Most hardware wallets also allow for multiple blockchain wallets to be used in the same device, by generating them from a “seed phrase” – these wallets are also called Hierarchical Deterministic Wallets (HD wallets for short). They allow a user to generate a series of private keys using a phrase, usually made out of over 12 or more unique and random words in a specific order. By saving this seed phrase, a user can gain access to a large number of wallets, acting as a “master key” or backup for their individual wallets.
Hardware wallets are popular amongst users with a proportionately larger amount of cryptocurrencies, as they offer a good level of security. They do cost a fair bit for users who are simply holding a small amount of crypto.
4. Paper Wallets
Paper wallets are a common term, and refer to blockchain wallets that have been printed out as a QR code (the public key or wallet address) with an associated private key. They have a variety of uses; some people use them as cheap offline storage, while others use them as temporary wallets or “hot wallets” for use in transferring tokens to other users.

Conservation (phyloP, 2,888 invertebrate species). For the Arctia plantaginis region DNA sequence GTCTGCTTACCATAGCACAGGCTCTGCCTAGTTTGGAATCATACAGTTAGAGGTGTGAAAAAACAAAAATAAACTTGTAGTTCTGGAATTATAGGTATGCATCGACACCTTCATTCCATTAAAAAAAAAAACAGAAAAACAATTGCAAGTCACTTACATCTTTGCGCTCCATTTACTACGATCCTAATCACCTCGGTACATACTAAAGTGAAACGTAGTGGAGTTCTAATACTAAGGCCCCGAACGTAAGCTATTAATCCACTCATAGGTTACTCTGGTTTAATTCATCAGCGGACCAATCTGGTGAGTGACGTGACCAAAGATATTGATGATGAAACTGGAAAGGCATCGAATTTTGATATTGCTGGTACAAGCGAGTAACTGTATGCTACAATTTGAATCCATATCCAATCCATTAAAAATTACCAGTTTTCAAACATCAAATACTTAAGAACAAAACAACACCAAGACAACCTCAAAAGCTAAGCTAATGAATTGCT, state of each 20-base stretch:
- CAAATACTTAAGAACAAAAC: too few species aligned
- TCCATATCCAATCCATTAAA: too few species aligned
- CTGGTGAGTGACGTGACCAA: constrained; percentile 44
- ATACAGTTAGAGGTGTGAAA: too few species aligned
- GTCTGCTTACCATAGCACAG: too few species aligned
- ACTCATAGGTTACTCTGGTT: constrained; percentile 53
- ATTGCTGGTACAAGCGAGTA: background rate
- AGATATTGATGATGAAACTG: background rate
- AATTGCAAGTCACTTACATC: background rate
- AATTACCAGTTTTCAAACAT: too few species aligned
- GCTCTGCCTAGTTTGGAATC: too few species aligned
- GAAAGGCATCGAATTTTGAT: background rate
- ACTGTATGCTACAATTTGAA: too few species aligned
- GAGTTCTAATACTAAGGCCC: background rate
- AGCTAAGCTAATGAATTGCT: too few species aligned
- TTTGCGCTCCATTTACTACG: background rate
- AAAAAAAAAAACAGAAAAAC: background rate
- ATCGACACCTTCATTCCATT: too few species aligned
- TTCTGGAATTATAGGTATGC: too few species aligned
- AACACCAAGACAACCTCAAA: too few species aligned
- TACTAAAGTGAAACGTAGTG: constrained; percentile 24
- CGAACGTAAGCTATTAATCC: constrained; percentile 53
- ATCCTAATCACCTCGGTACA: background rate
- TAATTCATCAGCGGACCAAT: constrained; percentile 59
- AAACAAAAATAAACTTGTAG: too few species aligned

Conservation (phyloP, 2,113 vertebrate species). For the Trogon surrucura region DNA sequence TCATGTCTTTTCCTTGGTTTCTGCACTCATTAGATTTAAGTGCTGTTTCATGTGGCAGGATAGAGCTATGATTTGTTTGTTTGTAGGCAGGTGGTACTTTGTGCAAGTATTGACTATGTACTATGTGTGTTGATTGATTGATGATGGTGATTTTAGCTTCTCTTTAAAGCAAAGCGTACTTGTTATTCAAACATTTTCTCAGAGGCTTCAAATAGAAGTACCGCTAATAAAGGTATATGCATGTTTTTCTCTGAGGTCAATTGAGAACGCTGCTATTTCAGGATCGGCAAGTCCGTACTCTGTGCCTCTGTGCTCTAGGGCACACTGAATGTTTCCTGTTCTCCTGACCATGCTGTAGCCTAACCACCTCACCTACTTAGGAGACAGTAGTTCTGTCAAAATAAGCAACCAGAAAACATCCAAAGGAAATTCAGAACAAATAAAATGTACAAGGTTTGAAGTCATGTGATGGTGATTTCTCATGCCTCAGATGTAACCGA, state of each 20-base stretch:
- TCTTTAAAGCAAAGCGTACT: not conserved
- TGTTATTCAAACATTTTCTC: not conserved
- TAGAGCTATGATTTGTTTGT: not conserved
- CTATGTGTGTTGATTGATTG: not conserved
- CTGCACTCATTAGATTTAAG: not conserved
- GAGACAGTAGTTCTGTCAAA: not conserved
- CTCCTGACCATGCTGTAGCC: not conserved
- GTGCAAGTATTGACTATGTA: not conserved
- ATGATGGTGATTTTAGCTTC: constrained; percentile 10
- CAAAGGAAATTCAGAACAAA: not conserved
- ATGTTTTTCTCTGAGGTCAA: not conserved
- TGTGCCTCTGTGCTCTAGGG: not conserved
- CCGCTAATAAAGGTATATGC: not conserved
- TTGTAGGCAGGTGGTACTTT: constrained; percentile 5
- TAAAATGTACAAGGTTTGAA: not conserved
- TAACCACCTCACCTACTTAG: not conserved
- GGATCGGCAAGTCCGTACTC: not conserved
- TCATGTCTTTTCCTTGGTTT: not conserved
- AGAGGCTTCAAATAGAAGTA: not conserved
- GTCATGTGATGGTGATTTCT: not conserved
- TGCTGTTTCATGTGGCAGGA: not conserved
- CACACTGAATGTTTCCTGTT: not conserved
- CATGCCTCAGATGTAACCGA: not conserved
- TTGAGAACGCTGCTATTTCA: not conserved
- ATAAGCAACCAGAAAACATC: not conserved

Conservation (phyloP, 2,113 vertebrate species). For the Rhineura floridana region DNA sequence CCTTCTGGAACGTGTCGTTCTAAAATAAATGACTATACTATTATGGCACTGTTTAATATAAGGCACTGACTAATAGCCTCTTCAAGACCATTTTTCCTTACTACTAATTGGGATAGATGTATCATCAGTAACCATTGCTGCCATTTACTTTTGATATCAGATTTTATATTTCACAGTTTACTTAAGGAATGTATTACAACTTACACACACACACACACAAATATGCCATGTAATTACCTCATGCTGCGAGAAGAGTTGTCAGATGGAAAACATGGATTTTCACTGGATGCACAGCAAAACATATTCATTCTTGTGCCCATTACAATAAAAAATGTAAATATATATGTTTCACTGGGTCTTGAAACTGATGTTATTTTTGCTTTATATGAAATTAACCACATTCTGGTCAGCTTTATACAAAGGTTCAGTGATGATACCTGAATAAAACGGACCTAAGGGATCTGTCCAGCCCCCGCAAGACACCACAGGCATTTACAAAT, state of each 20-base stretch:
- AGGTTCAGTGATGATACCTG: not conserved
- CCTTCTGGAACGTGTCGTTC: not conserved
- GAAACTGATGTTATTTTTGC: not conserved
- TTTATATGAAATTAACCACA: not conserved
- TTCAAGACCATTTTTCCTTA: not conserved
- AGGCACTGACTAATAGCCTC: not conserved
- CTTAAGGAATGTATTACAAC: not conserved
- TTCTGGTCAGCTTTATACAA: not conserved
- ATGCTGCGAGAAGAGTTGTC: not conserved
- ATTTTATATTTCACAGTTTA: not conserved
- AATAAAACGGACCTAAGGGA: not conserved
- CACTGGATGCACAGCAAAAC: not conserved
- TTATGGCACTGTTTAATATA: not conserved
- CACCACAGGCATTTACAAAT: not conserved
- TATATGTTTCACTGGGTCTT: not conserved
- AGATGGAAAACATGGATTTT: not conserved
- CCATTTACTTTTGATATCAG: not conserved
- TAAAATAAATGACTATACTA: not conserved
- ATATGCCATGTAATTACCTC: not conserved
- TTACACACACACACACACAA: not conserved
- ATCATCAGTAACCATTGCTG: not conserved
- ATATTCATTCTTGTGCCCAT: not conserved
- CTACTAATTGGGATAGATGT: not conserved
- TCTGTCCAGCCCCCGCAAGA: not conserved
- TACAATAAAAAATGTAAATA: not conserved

How can you be safer using your cryptocurrency wallets?
The number one cause of hacks and loss of cryptocurrencies is lack of security practices. Here are some tips that make it less likely for you to be a target of an attack.
- Don’t store naked passwords and private keys on text files, microsoft word or even paper around your house. Use a reputable password manager such as Lastpass instead.
- Avoid running wallet software directly from the browser using URL addresses, which are easily hijacked by viruses or third parties; instead, follow their best practice instructions on use. Wallet software such as Metamask are secured from within the browser and support many different types of wallets.
- Keep most of your funds in offline storage where possible especially if intending to hold cryptocurrency for the long term.
- Back up your wallets and private keys in multiple locations, as forgetfulness or fuzzy memory is more often the true enemy!